There’s still a lot to be done

Even as Azhar has got a reprieve, the issue of corruption in the game refuses to go away.

The relief which Mohammad Azharuddin has got from the Andhra Pradesh High Court over his life ban may perhaps be less unexpected than when he was first named in the match-fixing scandal, but is no less newsworthy.

It’s been more than 12 years since the former India captain was implicated in the case that had threatened to rip apart the very fabric of the sport he had adorned with so much grace and excellence, and there was perhaps nary a soul who thought that he had a chance to get this ban revoked.

Unless the BCCI goes in for appeal to the Supreme Court — and has more evidence than it has been able to produce yet — there may be no further twist to the story that had rocked the cricket world so sensationally in circa 2000. The AP High Court has categorically said that the Board of Control for Cricket in India was callous in banning Azharuddin, because not enough evidence was presented to prove his involvement in match-fixing.


Some will argue this is a tricky matter.

There have been several cases of the innocent being prosecuted or of the guilty being let off because of evidence being misunderstood or investigations being inadequate. The law, as Charles Dickens put it so juicily, can be an ass. Conversely, justice delayed is also justice denied.

The legal system in India, like in all democracies, is based on a presumption of innocence. All things considered, that is the best tenet to follow.

Judgments can’t be made on innuendo, rumour and ill-defined evidence.

The onus of producing proof is rightly on the prosecution.

In Azharuddin’s case, the CBI, in the report submitted to the BCCI, said he and the others had been involved in match-fixing or at least consorting with bookies, but without sufficient prosecutable evidence. The BCCI decided to ban Azharuddin based on the CBI report as well as other hearsay and circumstantial evidence, as well as pressure from the ICC and others. The late South African captain Hansie Cronje’s evidence to the King Commission was perhaps too damning to be discounted.

However, while Azharuddin has fought this legal battle assiduously and has shown resilience, the perception battle is a whole other story. He has got his hard-fought legal reprieve, he is now a Member of Parliament, so he could argue that he has got some sort of popular mandate, but the questions about his captaincy years may not — sadly for him — go away quite so easily.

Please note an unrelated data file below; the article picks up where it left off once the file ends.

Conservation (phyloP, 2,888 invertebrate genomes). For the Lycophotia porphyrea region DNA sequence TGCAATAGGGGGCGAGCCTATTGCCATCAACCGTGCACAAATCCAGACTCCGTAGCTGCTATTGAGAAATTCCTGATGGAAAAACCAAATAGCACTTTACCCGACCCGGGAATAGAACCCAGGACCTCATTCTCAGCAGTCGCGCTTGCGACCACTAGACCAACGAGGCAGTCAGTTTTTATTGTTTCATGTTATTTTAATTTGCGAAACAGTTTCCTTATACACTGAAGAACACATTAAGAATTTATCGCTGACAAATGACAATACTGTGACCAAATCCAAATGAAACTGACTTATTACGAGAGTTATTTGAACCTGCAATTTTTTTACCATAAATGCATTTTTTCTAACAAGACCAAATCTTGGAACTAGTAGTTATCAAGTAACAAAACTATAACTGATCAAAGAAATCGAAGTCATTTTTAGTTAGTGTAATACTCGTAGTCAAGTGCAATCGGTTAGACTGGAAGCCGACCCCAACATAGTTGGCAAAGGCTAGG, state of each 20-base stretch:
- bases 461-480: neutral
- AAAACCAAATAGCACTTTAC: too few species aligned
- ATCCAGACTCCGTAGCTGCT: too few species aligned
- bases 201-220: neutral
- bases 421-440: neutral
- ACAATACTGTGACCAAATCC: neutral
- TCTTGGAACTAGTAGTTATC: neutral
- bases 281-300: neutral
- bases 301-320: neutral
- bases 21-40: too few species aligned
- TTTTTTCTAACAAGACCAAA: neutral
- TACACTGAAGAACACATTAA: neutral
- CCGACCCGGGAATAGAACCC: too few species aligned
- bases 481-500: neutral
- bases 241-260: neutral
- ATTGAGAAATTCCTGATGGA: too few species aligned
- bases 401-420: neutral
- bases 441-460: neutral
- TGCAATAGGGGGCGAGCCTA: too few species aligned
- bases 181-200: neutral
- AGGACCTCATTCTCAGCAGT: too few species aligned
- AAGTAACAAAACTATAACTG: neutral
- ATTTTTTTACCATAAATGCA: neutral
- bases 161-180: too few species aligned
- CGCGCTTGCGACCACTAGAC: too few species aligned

It remains to be seen whether the BCCI accepts him back into its fold or not. Azhar has said he will not sue the Board for defamation. In fact, he has offered to work for the improvement of Indian cricket. If a rapprochement happens, it could help substantially in re-establishing his locus in Indian cricket.

The issue of corruption in cricket, however, does not fatigue with this case. There is little doubt in anyone’s minds that the sport was tainted by match-fixing in the 1990s.

Some cleaning up was done after the 2000 revelations by the Delhi police, but clearly not enough. Allegations of match-fixing, spot-fixing and the power of bookies have periodically emerged.

The sting operation against Pakistani players in 2010 was very damning for the guardians of the sport. The IPL and other leagues too have been awash with rumours of match-fixing and spot-fixing.

There can be little doubt that heavy betting takes place on matches. As cricket gets richer and bigger, the dangers will grow even more.

The pertinent question to be asked now is whether enough is being done to prevent corruption. All countries involved in cricket and their boards need to have more stringent controls in place to check the menace as far as possible. It took cricket a long while to recover from the debacle of 2000 and its credibility is still in doubt. While all those myths about the “gentleman’s game” are debatable, a sport must at least be credible to its followers if it is to grow successfully. Even WWE, after all, has found success on full disclosure.

Neither the BCCI, nor the International Cricket Council, nor indeed any of the other boards have collaborated meaningfully to take the menace head on.

If they had been more stringent, allegations would not swirl around quite as much as they do. As with drug-testing, the attitude of those in charge when it comes to match-fixing has to be unforgiving, and the action swift.

For those in charge of the sport, the spotlight once more falls on them.

They have to set right what is going wrong in this glorious game.

(The writer is a seasoned journalist)


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